Oriental Plovers Charadrius veredus are a species of shorebird that we see in varying numbers around Broome and they may be on the beach, feeding on insects across the plains or at the ephemeral lakes. During February there have been astonishingly high numbers some years and this has been as a result of insect activity. After good rains we get a variety of locusts and this will attract various insect-feeding birds from afar. Oriental Plovers stand very upright and look very brown compared to the usual grey of shorebirds and tend to be rather more vocal in flight. They breed in the arid inland areas in Mongolia and northern China and then migrate south into coastal parts of south-east Asia and northern Australia.
Here are some photos of a lone Oriental Plover on Cable Beach.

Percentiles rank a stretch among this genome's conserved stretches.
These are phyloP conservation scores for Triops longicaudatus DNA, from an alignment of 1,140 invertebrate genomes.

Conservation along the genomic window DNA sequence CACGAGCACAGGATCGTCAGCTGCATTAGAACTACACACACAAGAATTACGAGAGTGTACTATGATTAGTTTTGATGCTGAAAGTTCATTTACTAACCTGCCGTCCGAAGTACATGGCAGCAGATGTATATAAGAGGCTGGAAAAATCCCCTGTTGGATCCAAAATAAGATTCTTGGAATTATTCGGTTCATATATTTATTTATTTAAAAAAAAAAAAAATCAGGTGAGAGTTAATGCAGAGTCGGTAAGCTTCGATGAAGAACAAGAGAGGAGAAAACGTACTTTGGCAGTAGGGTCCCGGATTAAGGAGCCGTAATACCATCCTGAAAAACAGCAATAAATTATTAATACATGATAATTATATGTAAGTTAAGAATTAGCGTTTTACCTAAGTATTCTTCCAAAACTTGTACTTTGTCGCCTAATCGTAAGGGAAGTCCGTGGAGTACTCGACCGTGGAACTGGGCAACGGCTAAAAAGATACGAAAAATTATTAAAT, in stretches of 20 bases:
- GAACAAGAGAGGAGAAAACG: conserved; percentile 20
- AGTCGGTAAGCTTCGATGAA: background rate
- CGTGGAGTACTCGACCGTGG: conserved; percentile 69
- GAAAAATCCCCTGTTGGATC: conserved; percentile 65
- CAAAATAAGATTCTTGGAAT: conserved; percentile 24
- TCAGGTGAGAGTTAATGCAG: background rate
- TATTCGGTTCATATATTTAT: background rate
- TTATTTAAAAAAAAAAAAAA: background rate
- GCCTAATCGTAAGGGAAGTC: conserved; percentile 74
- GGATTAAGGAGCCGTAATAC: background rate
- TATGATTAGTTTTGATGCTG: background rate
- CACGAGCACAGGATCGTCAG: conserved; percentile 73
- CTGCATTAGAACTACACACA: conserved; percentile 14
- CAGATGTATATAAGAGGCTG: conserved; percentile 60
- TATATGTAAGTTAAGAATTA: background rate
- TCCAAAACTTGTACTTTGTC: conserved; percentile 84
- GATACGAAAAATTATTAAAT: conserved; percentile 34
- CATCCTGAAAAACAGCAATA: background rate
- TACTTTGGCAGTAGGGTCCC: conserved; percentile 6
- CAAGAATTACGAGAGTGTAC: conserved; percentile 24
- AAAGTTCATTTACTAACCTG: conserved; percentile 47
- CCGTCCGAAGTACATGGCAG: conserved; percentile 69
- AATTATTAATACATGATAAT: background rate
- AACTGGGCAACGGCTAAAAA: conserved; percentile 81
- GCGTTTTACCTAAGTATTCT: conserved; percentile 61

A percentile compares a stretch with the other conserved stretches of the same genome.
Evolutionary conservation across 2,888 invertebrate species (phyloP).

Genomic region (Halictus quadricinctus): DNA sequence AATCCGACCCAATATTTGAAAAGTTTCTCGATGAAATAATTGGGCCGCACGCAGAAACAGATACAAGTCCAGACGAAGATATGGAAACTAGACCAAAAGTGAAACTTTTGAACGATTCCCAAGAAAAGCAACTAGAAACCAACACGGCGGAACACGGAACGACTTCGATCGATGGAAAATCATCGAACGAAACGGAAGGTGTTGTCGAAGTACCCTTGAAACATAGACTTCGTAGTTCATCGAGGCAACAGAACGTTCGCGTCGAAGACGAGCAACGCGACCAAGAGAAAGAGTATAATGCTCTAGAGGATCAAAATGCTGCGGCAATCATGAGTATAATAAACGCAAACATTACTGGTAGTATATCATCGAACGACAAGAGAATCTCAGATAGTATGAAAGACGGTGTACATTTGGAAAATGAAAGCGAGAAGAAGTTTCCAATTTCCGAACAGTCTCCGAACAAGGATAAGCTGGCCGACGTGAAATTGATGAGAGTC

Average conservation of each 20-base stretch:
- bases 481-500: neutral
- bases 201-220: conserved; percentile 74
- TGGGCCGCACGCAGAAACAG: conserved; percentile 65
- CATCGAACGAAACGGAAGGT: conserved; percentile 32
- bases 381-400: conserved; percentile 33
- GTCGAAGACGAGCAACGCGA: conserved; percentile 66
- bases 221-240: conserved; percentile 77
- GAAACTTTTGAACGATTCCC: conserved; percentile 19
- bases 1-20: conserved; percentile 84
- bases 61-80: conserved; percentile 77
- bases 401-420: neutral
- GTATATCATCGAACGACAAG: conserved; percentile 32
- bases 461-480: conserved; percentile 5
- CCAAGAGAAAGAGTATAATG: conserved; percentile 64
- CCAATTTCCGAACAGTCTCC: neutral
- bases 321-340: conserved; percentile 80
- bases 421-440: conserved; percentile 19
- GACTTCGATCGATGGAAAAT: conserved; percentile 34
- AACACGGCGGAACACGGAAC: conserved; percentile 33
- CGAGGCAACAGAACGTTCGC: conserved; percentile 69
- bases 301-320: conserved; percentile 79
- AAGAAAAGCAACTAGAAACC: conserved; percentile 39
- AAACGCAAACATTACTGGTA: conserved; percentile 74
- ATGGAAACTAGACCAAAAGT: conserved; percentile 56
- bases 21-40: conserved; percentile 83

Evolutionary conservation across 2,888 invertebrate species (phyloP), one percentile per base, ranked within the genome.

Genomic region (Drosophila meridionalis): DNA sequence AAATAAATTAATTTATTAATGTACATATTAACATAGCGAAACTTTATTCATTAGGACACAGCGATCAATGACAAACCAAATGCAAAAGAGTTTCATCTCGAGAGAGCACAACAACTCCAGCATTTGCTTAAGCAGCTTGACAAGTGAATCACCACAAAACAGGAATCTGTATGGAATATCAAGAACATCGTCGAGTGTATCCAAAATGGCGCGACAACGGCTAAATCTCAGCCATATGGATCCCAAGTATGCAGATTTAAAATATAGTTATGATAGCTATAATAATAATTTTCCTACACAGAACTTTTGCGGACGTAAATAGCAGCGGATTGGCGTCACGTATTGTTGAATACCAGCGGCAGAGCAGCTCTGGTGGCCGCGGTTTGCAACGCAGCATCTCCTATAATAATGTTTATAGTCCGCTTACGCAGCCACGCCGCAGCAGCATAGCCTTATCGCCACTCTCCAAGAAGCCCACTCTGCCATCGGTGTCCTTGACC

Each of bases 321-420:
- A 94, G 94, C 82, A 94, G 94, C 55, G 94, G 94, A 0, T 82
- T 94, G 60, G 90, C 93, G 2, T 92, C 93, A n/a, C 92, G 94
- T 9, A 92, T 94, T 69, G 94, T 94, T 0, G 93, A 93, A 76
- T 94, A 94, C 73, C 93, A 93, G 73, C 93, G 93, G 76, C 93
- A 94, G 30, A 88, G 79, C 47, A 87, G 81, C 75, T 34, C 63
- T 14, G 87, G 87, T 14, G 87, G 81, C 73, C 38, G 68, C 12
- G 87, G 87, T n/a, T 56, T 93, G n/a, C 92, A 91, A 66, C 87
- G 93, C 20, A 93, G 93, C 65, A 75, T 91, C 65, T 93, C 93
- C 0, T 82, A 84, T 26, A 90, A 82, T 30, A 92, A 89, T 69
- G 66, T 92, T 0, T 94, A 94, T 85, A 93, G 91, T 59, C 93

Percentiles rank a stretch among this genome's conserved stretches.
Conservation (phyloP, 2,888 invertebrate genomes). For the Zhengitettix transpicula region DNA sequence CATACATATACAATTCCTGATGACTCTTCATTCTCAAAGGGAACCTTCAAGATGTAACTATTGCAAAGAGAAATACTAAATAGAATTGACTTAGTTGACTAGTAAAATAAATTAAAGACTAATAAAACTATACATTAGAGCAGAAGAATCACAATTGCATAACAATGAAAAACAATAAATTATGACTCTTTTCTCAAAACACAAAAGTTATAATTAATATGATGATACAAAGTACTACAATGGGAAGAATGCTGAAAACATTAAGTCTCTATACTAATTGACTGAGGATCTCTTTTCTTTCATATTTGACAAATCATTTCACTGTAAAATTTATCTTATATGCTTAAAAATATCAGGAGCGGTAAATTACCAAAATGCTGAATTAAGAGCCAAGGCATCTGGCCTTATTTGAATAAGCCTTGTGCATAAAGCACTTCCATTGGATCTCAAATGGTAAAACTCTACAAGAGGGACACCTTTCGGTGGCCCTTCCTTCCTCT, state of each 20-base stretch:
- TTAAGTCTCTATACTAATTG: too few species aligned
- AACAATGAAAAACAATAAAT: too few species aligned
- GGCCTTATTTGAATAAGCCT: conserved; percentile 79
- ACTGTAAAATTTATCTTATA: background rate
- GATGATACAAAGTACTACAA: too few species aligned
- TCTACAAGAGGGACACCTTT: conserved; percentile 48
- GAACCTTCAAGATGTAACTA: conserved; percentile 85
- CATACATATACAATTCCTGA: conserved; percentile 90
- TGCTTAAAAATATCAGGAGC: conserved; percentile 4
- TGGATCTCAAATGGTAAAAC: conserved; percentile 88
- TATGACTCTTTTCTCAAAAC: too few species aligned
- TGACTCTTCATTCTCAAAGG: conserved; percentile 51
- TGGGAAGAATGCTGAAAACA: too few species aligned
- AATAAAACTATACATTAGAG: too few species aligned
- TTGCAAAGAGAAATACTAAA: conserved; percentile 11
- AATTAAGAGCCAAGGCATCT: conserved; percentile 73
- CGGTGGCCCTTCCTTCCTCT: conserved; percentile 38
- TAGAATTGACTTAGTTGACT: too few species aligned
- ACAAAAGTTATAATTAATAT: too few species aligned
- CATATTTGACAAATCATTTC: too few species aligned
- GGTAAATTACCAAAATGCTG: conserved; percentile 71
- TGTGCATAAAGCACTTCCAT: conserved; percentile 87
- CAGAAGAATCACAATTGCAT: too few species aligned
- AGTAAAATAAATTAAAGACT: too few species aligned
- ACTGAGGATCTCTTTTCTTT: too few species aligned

The other extreme is where you have a very hot day and the birds move off the vegetation on the plains and seek shelter from the heat. They roost in literally thousands taking advantage of the sea breeze and then returning to the plains to feed in the evening. They will roost amongst the Oriental Pratincoles and the Little Curlew and all of these species will be higher up the beach than the other shorebirds that are present. Here is an example of a roost site along Eighty Mile Beach to the south of Broome in February.
Oriental Pratincoles, Oriental plovers, Little Curlews and more!
This truly is an incredible sight and it is all depends on what the weather brings us each year.